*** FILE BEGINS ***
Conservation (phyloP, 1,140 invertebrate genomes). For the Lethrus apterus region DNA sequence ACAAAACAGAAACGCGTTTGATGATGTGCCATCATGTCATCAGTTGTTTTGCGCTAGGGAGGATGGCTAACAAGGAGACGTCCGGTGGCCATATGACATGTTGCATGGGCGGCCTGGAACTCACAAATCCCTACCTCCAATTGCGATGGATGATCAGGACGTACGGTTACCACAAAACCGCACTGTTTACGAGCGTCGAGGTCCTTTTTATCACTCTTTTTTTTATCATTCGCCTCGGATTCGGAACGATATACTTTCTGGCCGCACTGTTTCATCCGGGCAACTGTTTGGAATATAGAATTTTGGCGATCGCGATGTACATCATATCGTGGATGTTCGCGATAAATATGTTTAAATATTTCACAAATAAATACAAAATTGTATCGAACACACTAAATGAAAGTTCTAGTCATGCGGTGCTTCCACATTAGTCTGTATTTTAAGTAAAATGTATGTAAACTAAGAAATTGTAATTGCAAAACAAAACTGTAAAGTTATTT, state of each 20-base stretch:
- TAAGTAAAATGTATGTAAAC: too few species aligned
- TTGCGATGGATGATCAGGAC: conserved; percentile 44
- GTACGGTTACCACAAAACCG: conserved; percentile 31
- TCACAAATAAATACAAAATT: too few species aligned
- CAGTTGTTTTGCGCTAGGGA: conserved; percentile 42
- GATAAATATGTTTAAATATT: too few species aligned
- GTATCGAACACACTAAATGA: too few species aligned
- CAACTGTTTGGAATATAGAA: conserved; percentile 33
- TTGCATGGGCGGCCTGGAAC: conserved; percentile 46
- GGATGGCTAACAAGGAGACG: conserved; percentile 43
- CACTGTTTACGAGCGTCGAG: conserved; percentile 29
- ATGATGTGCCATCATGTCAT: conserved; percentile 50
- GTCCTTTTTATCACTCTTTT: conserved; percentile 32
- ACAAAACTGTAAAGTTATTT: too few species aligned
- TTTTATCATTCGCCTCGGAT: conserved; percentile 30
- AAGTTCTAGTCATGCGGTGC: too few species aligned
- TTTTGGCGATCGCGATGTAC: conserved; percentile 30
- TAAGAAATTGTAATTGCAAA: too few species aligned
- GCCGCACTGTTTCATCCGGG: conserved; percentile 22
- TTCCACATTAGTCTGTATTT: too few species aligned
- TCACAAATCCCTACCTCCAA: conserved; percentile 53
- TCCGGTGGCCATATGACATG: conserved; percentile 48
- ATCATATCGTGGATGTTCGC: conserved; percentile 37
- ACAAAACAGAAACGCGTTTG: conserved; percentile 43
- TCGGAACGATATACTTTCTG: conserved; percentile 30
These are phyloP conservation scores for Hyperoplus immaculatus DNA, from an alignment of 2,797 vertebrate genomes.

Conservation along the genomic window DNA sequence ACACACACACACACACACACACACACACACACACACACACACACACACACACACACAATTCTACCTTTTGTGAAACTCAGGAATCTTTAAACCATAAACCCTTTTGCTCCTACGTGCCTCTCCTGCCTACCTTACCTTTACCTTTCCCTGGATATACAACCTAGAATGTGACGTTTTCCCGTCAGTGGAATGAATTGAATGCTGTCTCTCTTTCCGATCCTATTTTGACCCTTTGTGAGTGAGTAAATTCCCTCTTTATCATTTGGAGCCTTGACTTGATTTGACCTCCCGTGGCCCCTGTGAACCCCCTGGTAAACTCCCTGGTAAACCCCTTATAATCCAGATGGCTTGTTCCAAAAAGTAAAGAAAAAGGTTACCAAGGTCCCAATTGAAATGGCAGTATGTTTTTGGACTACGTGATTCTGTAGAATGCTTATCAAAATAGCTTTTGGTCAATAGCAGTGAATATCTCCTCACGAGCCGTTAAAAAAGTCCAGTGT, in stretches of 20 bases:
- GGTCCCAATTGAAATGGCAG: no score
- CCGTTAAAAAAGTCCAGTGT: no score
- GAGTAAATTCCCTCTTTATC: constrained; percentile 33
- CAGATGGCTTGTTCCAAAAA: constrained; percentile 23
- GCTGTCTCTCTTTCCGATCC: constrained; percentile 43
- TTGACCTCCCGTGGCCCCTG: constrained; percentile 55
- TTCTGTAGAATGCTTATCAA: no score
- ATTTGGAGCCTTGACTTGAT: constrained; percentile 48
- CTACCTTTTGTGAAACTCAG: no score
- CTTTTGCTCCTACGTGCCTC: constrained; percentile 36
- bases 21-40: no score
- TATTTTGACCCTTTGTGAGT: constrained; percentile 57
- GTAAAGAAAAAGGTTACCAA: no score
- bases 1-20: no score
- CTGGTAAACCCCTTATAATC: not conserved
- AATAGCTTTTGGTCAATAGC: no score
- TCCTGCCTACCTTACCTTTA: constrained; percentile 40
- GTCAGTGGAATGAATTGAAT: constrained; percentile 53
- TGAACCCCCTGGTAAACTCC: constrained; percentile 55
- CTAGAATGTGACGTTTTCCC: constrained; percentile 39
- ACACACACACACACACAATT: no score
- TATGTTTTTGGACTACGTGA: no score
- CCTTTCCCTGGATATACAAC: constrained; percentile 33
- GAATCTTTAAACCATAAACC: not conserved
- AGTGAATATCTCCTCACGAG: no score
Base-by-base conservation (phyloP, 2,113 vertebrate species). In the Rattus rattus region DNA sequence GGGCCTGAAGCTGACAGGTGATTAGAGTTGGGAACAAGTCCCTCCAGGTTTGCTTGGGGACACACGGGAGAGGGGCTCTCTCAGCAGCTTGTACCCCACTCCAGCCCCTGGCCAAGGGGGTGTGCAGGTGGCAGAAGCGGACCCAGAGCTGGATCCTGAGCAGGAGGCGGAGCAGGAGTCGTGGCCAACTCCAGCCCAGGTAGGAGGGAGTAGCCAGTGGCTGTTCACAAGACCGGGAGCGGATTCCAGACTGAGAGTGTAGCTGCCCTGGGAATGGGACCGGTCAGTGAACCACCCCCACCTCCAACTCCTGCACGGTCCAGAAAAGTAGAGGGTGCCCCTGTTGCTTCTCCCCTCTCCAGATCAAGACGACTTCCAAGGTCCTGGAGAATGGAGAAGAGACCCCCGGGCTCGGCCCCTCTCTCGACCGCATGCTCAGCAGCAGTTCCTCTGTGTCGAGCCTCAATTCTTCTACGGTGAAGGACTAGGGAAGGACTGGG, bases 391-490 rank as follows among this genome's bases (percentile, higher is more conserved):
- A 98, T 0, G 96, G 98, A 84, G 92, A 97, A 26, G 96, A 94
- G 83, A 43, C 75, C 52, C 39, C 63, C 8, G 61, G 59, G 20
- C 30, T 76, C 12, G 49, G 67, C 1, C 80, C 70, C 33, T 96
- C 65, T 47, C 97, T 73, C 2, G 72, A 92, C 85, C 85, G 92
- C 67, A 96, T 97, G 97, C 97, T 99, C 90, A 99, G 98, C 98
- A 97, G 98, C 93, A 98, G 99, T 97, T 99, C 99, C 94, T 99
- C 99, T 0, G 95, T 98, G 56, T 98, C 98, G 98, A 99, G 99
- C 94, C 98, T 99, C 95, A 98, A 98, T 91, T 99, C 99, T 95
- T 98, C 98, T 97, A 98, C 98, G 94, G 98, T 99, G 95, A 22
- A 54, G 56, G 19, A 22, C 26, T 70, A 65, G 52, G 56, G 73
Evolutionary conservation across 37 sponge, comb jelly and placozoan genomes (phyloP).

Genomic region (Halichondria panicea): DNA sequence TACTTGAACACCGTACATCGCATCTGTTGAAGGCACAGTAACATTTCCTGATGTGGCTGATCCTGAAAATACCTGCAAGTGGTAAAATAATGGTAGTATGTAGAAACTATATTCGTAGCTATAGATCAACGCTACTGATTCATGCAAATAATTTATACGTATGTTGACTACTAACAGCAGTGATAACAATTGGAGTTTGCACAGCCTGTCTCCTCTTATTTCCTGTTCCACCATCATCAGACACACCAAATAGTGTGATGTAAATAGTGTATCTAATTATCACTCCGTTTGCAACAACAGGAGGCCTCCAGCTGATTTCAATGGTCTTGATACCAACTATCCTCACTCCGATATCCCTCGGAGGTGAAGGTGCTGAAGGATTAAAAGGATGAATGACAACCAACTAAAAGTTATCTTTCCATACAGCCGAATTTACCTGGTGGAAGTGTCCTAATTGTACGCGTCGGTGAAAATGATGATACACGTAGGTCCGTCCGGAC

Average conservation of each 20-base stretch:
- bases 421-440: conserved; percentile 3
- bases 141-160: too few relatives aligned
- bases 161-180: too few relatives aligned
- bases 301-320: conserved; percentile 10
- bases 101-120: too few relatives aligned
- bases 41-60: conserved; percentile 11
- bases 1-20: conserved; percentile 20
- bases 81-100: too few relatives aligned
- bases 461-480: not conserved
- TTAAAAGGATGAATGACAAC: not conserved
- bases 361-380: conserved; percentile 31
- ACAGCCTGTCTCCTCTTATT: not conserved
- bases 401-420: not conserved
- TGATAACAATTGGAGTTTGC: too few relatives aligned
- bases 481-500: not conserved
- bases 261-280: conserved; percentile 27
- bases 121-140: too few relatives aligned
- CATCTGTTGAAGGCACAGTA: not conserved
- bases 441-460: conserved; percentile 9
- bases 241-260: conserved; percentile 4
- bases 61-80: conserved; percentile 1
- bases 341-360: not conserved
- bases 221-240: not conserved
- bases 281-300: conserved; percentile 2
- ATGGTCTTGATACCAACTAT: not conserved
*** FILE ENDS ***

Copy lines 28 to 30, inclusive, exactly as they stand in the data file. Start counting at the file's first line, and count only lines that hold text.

Conservation along the genomic window DNA sequence ACACACACACACACACACACACACACACACACACACACACACACACACACACACACAATTCTACCTTTTGTGAAACTCAGGAATCTTTAAACCATAAACCCTTTTGCTCCTACGTGCCTCTCCTGCCTACCTTACCTTTACCTTTCCCTGGATATACAACCTAGAATGTGACGTTTTCCCGTCAGTGGAATGAATTGAATGCTGTCTCTCTTTCCGATCCTATTTTGACCCTTTGTGAGTGAGTAAATTCCCTCTTTATCATTTGGAGCCTTGACTTGATTTGACCTCCCGTGGCCCCTGTGAACCCCCTGGTAAACTCCCTGGTAAACCCCTTATAATCCAGATGGCTTGTTCCAAAAAGTAAAGAAAAAGGTTACCAAGGTCCCAATTGAAATGGCAGTATGTTTTTGGACTACGTGATTCTGTAGAATGCTTATCAAAATAGCTTTTGGTCAATAGCAGTGAATATCTCCTCACGAGCCGTTAAAAAAGTCCAGTGT, in stretches of 20 bases:
- GGTCCCAATTGAAATGGCAG: no score
- CCGTTAAAAAAGTCCAGTGT: no score